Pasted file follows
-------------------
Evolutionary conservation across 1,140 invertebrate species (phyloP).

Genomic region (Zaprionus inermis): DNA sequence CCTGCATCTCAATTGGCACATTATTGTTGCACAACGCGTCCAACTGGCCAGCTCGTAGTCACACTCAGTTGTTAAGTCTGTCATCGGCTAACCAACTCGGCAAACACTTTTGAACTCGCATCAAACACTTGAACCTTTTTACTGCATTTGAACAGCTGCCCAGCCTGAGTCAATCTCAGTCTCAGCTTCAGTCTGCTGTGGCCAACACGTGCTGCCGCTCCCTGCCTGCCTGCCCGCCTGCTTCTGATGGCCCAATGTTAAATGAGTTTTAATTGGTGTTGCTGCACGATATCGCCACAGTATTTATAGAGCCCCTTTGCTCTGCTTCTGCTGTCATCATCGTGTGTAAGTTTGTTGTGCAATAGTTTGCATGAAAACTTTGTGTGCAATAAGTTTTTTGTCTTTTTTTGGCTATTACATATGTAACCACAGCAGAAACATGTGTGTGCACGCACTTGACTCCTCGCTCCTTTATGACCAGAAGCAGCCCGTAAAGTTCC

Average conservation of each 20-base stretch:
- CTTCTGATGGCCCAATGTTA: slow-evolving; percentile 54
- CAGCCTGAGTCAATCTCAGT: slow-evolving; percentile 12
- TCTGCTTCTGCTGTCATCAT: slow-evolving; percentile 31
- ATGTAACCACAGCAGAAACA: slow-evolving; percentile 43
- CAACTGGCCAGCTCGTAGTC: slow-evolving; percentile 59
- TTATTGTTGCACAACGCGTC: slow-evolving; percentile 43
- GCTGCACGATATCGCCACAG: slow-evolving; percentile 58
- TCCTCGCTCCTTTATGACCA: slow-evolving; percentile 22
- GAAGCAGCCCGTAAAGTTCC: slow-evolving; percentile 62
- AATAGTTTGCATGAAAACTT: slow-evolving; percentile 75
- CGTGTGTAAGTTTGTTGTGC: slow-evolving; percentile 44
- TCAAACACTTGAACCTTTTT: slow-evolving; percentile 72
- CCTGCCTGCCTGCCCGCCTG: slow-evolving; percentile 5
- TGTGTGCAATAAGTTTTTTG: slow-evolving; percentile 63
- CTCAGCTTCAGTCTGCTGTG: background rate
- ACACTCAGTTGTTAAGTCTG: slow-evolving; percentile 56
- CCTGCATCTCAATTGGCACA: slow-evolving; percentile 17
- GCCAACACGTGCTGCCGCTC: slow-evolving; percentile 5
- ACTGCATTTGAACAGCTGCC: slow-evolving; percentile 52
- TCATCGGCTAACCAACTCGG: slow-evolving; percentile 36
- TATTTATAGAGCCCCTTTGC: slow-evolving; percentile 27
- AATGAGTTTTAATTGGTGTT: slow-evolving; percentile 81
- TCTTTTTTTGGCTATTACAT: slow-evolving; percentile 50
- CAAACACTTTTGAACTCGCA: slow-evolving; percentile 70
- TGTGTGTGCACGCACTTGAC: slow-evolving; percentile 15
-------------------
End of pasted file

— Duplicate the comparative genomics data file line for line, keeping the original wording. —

Evolutionary conservation across 1,140 invertebrate species (phyloP).

Genomic region (Zaprionus inermis): DNA sequence CCTGCATCTCAATTGGCACATTATTGTTGCACAACGCGTCCAACTGGCCAGCTCGTAGTCACACTCAGTTGTTAAGTCTGTCATCGGCTAACCAACTCGGCAAACACTTTTGAACTCGCATCAAACACTTGAACCTTTTTACTGCATTTGAACAGCTGCCCAGCCTGAGTCAATCTCAGTCTCAGCTTCAGTCTGCTGTGGCCAACACGTGCTGCCGCTCCCTGCCTGCCTGCCCGCCTGCTTCTGATGGCCCAATGTTAAATGAGTTTTAATTGGTGTTGCTGCACGATATCGCCACAGTATTTATAGAGCCCCTTTGCTCTGCTTCTGCTGTCATCATCGTGTGTAAGTTTGTTGTGCAATAGTTTGCATGAAAACTTTGTGTGCAATAAGTTTTTTGTCTTTTTTTGGCTATTACATATGTAACCACAGCAGAAACATGTGTGTGCACGCACTTGACTCCTCGCTCCTTTATGACCAGAAGCAGCCCGTAAAGTTCC

Average conservation of each 20-base stretch:
- CTTCTGATGGCCCAATGTTA: slow-evolving; percentile 54
- CAGCCTGAGTCAATCTCAGT: slow-evolving; percentile 12
- TCTGCTTCTGCTGTCATCAT: slow-evolving; percentile 31
- ATGTAACCACAGCAGAAACA: slow-evolving; percentile 43
- CAACTGGCCAGCTCGTAGTC: slow-evolving; percentile 59
- TTATTGTTGCACAACGCGTC: slow-evolving; percentile 43
- GCTGCACGATATCGCCACAG: slow-evolving; percentile 58
- TCCTCGCTCCTTTATGACCA: slow-evolving; percentile 22
- GAAGCAGCCCGTAAAGTTCC: slow-evolving; percentile 62
- AATAGTTTGCATGAAAACTT: slow-evolving; percentile 75
- CGTGTGTAAGTTTGTTGTGC: slow-evolving; percentile 44
- TCAAACACTTGAACCTTTTT: slow-evolving; percentile 72
- CCTGCCTGCCTGCCCGCCTG: slow-evolving; percentile 5
- TGTGTGCAATAAGTTTTTTG: slow-evolving; percentile 63
- CTCAGCTTCAGTCTGCTGTG: background rate
- ACACTCAGTTGTTAAGTCTG: slow-evolving; percentile 56
- CCTGCATCTCAATTGGCACA: slow-evolving; percentile 17
- GCCAACACGTGCTGCCGCTC: slow-evolving; percentile 5
- ACTGCATTTGAACAGCTGCC: slow-evolving; percentile 52
- TCATCGGCTAACCAACTCGG: slow-evolving; percentile 36
- TATTTATAGAGCCCCTTTGC: slow-evolving; percentile 27
- AATGAGTTTTAATTGGTGTT: slow-evolving; percentile 81
- TCTTTTTTTGGCTATTACAT: slow-evolving; percentile 50
- CAAACACTTTTGAACTCGCA: slow-evolving; percentile 70
- TGTGTGTGCACGCACTTGAC: slow-evolving; percentile 15